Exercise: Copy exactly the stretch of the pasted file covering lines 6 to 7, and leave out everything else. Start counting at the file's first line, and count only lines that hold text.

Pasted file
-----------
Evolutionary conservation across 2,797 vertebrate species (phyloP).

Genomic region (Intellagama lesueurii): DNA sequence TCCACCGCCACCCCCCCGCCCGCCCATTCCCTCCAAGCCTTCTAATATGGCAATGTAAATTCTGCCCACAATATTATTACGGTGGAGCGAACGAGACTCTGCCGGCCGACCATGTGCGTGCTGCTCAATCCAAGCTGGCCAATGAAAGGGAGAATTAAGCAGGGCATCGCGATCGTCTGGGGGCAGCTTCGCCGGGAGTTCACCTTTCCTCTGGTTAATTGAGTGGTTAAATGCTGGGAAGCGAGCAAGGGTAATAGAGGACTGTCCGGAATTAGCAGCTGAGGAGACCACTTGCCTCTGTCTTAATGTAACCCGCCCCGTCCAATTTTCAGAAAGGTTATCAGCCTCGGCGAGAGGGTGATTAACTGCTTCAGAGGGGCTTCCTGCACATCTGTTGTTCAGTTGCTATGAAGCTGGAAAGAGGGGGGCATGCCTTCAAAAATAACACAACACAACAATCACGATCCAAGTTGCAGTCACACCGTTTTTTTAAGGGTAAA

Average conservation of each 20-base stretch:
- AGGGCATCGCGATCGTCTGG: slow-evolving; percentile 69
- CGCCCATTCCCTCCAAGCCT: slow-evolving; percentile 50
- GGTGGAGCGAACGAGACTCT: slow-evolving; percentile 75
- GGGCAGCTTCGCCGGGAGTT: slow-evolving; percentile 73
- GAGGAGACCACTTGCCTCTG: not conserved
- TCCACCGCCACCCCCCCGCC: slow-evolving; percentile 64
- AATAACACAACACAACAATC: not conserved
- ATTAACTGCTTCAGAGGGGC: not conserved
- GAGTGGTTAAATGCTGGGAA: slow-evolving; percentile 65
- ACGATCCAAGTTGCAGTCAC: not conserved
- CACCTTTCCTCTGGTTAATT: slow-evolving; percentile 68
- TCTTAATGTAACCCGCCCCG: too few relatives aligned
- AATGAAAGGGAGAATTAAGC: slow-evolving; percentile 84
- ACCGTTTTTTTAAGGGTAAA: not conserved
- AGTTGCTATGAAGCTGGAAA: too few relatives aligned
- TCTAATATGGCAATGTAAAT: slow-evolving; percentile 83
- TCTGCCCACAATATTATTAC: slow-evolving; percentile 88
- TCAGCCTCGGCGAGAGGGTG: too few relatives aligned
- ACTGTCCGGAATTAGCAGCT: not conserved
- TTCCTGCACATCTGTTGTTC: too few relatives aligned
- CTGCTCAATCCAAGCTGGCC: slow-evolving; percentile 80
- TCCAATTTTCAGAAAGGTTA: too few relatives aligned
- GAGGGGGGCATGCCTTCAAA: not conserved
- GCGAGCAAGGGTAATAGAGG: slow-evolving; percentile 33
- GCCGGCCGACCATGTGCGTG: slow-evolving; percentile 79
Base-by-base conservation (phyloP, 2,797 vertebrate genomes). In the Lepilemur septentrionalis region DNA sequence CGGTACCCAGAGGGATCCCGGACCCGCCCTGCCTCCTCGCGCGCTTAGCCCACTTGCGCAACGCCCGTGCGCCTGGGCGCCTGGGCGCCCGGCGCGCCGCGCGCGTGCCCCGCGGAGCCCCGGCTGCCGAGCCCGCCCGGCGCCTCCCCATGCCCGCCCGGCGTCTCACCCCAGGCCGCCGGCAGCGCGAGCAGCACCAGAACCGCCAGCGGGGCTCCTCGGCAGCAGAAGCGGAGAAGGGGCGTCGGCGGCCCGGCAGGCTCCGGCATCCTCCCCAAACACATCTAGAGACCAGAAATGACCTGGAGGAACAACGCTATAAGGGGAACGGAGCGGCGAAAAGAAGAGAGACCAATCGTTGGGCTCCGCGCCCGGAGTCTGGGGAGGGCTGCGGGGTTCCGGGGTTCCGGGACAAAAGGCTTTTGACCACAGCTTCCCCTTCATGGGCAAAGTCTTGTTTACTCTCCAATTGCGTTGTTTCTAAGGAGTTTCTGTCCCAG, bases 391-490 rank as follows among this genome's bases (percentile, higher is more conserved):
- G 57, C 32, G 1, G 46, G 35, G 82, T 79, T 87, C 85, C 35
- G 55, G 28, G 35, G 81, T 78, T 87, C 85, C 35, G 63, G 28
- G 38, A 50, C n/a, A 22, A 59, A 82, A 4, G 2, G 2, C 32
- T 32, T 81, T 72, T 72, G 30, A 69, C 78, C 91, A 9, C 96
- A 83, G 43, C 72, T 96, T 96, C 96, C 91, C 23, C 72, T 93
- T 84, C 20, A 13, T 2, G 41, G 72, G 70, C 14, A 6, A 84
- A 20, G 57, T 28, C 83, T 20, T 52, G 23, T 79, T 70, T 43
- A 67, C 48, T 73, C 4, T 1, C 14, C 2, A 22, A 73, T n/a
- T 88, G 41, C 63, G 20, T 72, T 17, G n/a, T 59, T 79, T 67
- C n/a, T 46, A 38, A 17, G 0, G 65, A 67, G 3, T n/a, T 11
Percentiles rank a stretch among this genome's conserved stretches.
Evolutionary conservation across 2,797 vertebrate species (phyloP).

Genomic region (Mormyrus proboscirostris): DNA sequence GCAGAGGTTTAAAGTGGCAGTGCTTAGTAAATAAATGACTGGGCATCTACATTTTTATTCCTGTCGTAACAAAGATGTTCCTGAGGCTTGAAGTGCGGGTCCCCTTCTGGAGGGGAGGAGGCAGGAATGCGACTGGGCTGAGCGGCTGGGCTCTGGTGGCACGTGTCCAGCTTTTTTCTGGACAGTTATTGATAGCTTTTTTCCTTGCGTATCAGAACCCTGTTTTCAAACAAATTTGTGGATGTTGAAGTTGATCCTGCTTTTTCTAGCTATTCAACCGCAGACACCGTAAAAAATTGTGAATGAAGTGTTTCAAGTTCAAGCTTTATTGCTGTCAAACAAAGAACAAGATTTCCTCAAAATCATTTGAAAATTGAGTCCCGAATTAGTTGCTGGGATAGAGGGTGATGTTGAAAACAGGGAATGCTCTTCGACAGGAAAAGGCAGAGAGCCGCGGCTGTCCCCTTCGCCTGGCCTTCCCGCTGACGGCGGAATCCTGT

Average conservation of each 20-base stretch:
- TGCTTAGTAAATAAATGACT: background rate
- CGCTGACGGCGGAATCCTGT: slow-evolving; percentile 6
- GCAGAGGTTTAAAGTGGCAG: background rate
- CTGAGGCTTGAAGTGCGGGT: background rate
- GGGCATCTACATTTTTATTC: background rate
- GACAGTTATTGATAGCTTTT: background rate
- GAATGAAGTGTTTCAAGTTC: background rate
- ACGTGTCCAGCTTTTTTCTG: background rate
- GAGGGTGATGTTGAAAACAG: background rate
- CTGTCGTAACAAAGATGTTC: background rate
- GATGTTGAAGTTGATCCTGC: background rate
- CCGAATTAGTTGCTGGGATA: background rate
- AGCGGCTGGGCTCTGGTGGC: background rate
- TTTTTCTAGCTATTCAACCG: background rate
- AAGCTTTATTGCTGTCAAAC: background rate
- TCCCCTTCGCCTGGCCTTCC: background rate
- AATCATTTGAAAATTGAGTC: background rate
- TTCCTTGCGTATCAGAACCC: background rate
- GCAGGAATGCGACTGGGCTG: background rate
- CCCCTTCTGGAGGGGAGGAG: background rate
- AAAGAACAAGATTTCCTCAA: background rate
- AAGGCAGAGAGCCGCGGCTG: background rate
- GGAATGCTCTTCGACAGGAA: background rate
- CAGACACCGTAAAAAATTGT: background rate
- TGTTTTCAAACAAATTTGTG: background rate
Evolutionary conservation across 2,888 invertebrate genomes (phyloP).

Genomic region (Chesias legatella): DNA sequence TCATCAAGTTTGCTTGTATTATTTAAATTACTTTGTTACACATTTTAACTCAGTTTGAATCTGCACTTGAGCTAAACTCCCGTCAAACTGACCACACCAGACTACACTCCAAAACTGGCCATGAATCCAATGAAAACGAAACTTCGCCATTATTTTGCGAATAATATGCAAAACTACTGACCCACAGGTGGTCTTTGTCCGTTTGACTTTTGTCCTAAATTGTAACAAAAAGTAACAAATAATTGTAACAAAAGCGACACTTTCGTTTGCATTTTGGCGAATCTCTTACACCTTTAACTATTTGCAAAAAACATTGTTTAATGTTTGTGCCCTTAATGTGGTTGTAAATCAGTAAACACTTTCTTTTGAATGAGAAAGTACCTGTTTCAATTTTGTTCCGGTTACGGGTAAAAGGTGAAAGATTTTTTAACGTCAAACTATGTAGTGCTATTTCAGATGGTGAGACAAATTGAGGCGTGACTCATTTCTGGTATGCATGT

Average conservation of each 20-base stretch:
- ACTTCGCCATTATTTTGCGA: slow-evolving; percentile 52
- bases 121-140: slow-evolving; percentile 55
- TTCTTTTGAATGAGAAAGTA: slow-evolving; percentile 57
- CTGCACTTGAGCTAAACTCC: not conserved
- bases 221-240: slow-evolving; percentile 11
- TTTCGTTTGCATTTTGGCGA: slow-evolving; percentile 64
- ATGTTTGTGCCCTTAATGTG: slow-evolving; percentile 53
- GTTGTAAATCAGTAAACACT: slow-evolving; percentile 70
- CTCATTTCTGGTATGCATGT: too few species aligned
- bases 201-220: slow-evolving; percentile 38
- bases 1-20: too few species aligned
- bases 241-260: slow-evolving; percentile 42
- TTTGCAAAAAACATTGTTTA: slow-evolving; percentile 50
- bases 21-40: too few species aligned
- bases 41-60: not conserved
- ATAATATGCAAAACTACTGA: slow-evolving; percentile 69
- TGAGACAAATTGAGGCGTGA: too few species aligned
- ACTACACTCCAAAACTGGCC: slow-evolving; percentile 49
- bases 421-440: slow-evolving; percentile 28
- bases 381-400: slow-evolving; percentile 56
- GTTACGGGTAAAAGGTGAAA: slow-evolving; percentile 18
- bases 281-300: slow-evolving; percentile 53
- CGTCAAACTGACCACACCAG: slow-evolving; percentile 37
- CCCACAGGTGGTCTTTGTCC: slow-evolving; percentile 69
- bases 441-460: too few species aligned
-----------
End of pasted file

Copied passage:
- GGTGGAGCGAACGAGACTCT: slow-evolving; percentile 75
- GGGCAGCTTCGCCGGGAGTT: slow-evolving; percentile 73